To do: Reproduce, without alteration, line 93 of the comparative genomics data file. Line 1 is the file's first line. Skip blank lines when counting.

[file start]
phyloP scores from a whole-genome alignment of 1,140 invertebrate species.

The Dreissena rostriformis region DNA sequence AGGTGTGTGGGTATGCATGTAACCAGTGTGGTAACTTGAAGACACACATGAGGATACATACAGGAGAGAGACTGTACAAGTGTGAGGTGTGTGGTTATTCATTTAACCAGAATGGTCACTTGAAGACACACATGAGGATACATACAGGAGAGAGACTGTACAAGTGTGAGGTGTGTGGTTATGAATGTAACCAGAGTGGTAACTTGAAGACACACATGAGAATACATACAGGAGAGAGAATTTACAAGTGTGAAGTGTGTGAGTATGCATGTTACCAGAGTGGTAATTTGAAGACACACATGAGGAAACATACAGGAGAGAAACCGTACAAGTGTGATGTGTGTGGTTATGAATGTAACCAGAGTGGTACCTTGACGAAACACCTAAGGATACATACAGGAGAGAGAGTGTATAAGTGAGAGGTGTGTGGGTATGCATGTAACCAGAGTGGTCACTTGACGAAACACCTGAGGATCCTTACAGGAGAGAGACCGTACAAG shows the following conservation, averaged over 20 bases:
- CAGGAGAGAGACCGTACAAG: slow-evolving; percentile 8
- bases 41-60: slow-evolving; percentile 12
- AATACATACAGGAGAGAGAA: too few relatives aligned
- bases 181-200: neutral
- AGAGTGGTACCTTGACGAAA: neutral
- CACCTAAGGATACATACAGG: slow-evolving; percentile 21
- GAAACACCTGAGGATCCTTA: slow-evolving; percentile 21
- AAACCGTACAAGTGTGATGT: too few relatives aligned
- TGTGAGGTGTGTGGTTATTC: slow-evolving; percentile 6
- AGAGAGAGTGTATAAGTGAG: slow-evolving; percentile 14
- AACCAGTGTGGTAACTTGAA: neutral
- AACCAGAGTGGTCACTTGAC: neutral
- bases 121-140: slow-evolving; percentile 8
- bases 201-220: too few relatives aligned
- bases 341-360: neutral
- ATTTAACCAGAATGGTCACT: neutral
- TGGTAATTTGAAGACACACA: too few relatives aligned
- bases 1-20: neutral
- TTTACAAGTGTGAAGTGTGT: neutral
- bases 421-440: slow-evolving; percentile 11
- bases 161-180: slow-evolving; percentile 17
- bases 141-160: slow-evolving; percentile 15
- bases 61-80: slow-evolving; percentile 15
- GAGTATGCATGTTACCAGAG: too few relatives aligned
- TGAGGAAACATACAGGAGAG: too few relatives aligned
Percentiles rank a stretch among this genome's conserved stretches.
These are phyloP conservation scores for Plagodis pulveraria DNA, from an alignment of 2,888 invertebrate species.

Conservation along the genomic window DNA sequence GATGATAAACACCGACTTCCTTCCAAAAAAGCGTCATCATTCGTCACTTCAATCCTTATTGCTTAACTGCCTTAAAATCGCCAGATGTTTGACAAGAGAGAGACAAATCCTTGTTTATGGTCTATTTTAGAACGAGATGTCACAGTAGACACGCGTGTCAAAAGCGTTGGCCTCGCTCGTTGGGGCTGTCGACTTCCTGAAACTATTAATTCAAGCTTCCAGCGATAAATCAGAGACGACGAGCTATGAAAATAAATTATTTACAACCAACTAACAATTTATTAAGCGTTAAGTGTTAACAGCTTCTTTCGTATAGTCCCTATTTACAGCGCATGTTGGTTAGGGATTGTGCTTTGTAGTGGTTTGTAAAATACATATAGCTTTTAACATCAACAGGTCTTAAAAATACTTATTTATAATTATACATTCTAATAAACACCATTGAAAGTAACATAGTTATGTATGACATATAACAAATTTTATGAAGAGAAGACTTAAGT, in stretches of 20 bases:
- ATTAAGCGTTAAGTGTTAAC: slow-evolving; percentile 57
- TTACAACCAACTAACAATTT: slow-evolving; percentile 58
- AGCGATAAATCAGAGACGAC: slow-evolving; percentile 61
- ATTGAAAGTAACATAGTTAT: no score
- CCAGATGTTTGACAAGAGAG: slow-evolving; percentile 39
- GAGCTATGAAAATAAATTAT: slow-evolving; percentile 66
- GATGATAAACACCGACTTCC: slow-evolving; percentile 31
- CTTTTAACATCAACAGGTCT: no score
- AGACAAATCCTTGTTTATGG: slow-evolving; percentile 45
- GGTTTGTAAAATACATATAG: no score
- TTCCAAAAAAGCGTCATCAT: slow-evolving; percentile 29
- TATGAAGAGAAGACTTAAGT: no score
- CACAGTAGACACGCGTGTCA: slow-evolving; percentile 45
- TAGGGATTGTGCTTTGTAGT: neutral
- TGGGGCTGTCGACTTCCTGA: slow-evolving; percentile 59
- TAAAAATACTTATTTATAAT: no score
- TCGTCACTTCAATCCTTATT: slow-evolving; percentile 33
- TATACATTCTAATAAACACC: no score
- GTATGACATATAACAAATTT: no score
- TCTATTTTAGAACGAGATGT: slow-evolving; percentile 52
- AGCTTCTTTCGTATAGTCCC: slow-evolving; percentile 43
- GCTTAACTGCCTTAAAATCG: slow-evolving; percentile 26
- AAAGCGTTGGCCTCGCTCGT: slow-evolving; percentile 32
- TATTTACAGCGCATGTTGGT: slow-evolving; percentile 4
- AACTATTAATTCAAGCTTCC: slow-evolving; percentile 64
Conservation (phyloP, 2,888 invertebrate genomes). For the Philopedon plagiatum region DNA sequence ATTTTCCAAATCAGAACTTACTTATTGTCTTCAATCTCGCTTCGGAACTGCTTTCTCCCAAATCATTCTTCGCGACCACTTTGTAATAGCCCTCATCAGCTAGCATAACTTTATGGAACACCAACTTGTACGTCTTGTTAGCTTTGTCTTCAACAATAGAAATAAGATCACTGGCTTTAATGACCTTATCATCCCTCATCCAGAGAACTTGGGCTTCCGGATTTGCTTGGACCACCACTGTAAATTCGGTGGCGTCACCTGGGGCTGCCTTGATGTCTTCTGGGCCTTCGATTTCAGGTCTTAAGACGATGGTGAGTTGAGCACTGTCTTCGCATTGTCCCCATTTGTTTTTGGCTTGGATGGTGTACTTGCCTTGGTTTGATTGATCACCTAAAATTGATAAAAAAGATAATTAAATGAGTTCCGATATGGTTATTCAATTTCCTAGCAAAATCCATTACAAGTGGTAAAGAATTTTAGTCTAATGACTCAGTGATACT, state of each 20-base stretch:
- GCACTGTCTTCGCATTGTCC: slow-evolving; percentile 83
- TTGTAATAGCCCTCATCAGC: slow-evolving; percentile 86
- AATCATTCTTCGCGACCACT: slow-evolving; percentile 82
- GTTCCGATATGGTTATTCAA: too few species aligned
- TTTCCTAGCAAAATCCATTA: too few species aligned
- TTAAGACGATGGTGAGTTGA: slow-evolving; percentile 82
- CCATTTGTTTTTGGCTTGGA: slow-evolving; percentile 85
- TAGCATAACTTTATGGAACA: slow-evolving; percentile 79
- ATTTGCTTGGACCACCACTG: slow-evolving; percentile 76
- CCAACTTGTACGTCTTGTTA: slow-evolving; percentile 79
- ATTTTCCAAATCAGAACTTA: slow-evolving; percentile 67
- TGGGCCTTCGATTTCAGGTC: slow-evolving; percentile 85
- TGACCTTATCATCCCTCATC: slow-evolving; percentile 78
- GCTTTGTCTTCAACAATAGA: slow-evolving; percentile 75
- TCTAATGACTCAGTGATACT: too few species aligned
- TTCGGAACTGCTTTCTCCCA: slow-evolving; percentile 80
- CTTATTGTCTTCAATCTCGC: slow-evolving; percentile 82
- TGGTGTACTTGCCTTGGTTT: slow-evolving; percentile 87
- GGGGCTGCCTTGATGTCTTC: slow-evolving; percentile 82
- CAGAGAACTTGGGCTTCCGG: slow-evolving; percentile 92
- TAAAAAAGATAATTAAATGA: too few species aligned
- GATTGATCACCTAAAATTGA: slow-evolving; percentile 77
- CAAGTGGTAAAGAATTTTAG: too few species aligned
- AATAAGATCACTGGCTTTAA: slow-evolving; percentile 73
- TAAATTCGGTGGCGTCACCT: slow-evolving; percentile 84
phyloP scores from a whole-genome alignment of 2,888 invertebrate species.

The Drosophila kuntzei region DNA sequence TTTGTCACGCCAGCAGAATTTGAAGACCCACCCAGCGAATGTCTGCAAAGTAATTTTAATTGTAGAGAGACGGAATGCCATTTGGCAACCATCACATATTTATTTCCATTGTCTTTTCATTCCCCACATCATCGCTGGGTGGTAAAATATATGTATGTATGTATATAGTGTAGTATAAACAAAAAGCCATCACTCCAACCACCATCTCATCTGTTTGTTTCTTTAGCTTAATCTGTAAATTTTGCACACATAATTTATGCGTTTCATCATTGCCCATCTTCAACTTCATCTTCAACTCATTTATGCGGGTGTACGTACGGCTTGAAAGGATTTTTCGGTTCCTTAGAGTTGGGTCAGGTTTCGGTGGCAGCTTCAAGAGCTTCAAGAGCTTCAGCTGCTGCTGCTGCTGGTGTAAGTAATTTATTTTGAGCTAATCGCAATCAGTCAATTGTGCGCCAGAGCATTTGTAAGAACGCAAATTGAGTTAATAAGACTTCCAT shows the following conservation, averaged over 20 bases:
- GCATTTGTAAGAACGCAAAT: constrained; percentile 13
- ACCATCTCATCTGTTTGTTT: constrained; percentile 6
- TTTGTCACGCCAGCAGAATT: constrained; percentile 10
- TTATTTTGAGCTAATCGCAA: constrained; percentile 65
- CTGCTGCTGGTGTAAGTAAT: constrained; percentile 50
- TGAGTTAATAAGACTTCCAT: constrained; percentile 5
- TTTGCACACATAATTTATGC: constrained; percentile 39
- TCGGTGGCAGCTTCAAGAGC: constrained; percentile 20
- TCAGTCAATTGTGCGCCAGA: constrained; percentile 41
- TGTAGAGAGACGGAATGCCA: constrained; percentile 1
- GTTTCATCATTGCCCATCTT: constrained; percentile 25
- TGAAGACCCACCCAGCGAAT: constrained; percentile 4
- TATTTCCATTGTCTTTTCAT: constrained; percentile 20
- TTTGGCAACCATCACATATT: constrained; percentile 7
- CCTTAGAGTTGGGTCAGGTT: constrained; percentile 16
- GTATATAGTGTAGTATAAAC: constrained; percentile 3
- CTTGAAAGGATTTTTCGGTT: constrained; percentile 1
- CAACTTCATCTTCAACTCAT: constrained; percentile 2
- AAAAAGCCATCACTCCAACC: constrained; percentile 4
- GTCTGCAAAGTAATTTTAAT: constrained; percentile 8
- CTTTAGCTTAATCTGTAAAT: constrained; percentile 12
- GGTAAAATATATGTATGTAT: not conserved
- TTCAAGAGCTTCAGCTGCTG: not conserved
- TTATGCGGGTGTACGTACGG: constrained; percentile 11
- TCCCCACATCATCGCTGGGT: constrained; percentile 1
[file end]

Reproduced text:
- TGTAGAGAGACGGAATGCCA: constrained; percentile 1